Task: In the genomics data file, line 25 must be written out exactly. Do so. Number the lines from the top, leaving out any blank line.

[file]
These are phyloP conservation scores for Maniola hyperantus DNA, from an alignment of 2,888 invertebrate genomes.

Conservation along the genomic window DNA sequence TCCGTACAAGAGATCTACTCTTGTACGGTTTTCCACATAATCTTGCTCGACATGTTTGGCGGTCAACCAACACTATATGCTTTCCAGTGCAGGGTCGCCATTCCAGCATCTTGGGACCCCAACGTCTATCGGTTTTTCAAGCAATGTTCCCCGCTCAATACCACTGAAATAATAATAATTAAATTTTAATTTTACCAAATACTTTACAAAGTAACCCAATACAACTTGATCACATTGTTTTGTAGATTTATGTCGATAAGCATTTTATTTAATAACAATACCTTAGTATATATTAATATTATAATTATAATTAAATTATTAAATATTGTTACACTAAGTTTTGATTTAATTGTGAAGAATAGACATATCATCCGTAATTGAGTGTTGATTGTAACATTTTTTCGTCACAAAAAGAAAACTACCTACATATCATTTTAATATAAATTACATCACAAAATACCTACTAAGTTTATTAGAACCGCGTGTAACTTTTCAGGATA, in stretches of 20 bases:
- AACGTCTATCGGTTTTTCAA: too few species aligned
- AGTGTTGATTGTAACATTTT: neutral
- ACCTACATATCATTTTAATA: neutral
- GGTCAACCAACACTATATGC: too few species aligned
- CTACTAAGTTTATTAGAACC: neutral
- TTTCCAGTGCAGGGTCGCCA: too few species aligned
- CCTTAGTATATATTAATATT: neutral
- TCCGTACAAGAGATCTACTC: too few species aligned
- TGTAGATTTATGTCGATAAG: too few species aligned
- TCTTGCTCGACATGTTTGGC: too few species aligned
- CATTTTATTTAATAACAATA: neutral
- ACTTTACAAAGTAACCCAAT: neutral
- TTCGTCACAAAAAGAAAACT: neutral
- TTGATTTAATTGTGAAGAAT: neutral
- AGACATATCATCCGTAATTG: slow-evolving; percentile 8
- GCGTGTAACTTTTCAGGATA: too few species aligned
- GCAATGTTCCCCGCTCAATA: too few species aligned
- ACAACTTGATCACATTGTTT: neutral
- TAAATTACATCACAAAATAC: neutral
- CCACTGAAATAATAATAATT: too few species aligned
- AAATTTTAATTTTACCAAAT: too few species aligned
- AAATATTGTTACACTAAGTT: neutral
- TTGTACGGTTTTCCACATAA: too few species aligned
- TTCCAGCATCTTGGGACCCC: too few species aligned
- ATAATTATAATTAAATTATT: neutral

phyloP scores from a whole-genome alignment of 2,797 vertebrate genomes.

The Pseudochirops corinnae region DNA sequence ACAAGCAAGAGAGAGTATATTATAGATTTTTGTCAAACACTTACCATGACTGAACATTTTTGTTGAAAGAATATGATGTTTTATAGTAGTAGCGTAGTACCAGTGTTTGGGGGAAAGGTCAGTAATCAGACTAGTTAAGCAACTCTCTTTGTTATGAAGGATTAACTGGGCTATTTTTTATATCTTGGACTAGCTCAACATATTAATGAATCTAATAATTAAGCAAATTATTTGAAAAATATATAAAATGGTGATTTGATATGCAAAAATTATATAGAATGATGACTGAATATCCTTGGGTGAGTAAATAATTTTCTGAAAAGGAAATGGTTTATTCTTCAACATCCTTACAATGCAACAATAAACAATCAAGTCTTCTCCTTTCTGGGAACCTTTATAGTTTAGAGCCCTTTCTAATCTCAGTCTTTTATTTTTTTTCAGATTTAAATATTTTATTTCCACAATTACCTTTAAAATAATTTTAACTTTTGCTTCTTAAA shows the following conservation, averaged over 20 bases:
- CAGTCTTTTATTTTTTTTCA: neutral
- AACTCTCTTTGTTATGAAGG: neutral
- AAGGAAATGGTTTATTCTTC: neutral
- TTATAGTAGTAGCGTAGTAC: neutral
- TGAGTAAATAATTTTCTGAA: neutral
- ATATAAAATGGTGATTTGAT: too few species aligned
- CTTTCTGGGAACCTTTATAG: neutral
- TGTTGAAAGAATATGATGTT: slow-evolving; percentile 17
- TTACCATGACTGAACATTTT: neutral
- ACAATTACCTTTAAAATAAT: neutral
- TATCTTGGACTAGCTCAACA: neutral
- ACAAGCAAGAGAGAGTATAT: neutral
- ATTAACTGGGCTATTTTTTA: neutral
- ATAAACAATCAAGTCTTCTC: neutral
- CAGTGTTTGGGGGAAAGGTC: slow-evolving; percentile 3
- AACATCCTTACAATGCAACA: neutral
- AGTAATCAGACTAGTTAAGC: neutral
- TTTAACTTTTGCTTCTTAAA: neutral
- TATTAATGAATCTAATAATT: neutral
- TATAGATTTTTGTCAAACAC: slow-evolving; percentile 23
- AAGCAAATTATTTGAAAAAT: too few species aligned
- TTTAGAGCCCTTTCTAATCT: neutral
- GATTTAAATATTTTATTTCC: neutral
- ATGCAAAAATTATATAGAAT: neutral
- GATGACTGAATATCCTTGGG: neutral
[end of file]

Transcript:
- TTGTACGGTTTTCCACATAA: too few species aligned